You don’t have to look far on campus to find students quietly studying for midterm exams on the eve of their annual spring break next week.
As students work hard to establish their futures, federal legislation is being developed that could affect loan, financial aid and loan forgiveness programs that many of our students rely upon to earn their education. It is imperative Congress maintain support for these programs.
CU President Bruce Benson, my fellow CU chancellors and I have co-signed letters advocating continued federal backing for these vital programs. We sent them to Colorado’s delegation in the U.S. House of Representatives and also to a key Senate committee, as Congress works to reauthorize the Higher Education Act (HEA).
The HEA is a set of laws overseeing the relationship between the federal government and higher education, including federal investment in the nation’s future skilled and knowledge-driven workforce through loans, grants and public service loan forgiveness.
In our letters we emphasized that shrinking federal student aid programs will make college more expensive for students and families in Colorado and throughout the United States. We encouraged Congress to put students first.
The university is dedicated to ensuring college is accessible and affordable for all students, which is why CU Boulder invested $142 million in institutional financial aid last year, compared to $66 million in federal grant aid.
At CU Boulder we have worked hard, with the full support of our Board of Regents and President Benson, to lower costs for our students.
Our Be Boulder Pact with students and their families includes a four-year-tuition guarantee and elimination, beginning next fall, of $8.4 million annually in course fees.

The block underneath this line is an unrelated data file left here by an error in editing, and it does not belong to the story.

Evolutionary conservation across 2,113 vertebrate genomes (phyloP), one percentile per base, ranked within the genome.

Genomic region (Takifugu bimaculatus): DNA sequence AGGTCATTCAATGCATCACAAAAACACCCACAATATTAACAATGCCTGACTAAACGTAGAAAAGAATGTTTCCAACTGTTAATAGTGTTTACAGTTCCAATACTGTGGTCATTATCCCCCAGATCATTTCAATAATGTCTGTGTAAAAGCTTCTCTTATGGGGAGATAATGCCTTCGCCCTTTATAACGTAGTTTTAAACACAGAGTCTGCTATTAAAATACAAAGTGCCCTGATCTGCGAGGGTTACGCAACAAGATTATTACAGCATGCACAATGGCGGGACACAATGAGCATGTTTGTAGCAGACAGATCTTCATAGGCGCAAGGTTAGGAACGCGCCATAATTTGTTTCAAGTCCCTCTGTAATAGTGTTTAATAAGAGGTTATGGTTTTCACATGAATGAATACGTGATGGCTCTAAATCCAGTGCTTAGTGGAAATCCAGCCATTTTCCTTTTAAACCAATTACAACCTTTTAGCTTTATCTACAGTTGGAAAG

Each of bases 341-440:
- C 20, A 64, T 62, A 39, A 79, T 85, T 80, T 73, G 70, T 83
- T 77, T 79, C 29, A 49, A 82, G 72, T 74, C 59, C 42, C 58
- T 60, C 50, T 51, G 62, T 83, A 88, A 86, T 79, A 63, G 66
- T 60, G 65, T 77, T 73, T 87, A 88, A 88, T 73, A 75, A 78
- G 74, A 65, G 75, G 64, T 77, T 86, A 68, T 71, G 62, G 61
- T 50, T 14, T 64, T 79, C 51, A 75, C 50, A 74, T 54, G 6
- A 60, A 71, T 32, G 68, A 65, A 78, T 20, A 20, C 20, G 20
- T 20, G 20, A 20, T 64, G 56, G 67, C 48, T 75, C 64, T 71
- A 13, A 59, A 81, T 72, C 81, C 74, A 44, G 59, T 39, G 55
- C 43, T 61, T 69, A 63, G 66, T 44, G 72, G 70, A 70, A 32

The Be Boulder Pact also supports our student leaders as they pursue online, openly-licensed textbooks and learning materials, to possibly further reduce costs for students. Finally, it funds a new CU Boulder Impact Scholarship that recognizes students for persistence during tough socioeconomic circumstances. We’re proud at CU Boulder that we have reduced student debt by 14.5 percent from 2013 to 2016, bucking the national trend of rising student debt.
All of these initiatives together show our commitment to affordability for our students. The federal government is a key partner in our efforts to ensure public higher education remains affordable and accessible for all students.
We are particularly concerned by an initial bill awaiting a vote in the House of Representatives that runs counter to these cost-saving measures for our students, their futures and their families.
The U.S. House version of the HEA reauthorization called the PROSPER Act (Promoting Real Opportunity, Success and Prosperity through Education Reform) would cut $14.6 billion in student aid over 10 years, as estimated by the Congressional Budget Office.
Many of the proposals in the PROSPER Act would roll back essential student aid for hardworking undergraduate students who demonstrate the greatest financial need and who work hard to give back to their community, as well as for graduate and professional students, who already receive limited federal support.
We are hopeful the Senate may introduce a version of the bill that is more favorable to our students and the institution. As the members of the U.S. Senate education committee begin writing their version of the bill, we will continue to weigh in on the critical need to support these programs for our students and graduates.
This is why I am joining my colleagues and peers in urging that the HEA reauthorization not only preserve but strengthen federal student aid programs.
Our students work hard to graduate in a timely manner with as little debt as possible so they are in position to lead, innovate and impact humanity. Supporting them is our moral imperative.
Philip P. DiStefano,